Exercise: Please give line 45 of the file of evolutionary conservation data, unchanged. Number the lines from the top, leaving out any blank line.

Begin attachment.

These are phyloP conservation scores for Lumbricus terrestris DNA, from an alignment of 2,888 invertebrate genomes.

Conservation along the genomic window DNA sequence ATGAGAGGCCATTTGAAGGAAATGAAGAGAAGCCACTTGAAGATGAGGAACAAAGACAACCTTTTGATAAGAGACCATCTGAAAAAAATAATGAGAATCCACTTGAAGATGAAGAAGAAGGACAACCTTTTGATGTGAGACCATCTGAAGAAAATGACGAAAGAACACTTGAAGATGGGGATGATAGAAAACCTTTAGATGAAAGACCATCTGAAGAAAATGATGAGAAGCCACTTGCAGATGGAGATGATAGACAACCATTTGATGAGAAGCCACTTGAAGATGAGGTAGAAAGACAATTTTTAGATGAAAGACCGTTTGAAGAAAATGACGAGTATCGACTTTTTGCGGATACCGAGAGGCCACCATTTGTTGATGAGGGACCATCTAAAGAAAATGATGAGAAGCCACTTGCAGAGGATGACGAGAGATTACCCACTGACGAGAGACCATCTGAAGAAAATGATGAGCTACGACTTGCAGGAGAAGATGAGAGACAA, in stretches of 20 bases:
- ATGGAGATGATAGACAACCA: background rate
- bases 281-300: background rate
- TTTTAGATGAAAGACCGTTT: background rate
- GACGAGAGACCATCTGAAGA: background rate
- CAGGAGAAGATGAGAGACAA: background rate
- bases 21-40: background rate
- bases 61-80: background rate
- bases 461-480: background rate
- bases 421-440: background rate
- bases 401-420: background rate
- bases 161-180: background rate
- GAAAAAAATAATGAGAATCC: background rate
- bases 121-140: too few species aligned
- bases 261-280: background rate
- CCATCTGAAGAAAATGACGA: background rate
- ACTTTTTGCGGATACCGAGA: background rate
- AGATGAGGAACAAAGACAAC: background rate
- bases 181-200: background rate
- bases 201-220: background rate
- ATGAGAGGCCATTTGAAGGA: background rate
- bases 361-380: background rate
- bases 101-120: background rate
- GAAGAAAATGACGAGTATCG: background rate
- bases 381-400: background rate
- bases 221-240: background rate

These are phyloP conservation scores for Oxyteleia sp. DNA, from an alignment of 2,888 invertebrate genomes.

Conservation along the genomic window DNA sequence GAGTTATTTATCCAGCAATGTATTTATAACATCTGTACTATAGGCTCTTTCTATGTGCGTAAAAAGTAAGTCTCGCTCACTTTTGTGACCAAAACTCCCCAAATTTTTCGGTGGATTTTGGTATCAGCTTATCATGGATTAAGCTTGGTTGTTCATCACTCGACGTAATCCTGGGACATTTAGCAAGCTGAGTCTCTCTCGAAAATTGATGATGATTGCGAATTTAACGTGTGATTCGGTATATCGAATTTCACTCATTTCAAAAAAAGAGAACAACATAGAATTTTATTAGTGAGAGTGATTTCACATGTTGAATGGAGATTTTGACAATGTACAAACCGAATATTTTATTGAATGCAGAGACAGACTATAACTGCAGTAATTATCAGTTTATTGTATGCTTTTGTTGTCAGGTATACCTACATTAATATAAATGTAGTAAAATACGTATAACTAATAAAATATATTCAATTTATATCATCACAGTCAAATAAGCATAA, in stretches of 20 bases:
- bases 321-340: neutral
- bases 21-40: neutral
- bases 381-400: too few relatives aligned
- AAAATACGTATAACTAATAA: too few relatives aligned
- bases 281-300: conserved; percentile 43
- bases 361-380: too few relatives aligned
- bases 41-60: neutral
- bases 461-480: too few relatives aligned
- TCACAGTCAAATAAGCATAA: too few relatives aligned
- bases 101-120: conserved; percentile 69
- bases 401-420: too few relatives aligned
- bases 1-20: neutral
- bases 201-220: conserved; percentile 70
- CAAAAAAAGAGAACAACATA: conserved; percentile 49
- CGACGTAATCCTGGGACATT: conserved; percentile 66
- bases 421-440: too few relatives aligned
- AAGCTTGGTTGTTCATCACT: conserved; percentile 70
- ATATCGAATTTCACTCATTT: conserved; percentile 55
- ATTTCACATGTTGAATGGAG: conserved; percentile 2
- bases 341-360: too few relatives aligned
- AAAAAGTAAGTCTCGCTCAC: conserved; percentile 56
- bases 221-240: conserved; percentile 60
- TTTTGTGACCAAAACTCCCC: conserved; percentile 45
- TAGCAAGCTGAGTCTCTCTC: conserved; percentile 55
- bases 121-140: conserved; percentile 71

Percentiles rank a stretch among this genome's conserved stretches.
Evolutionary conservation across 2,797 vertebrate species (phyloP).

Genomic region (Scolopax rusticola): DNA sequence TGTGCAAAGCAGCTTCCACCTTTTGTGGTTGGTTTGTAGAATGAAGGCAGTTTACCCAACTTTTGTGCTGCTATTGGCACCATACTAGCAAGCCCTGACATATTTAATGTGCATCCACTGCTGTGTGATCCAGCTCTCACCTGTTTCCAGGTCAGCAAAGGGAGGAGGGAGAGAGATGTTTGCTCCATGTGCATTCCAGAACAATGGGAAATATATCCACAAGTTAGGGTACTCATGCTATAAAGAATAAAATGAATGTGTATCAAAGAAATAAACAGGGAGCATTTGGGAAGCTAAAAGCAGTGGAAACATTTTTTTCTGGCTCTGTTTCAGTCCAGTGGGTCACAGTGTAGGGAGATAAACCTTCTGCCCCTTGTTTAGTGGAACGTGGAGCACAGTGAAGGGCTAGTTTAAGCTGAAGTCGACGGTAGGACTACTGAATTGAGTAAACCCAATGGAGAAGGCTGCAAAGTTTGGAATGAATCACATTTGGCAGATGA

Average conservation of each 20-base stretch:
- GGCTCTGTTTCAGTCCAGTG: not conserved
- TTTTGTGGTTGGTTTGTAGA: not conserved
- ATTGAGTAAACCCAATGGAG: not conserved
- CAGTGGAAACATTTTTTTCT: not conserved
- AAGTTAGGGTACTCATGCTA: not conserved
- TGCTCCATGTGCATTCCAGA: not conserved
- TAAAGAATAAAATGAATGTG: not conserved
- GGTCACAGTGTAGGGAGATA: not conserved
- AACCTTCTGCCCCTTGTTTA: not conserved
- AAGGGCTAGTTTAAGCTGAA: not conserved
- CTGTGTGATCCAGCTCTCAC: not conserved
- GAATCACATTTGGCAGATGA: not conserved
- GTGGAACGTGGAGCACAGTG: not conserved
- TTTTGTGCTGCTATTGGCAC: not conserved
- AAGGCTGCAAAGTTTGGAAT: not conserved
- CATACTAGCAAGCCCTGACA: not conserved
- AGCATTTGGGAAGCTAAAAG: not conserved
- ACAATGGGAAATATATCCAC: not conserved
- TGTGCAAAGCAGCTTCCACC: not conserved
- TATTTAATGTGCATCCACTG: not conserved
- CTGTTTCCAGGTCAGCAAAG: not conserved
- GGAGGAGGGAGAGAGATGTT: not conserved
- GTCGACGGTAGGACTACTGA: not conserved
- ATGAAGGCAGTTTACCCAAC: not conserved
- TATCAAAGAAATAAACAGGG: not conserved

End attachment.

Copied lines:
- bases 421-440: too few relatives aligned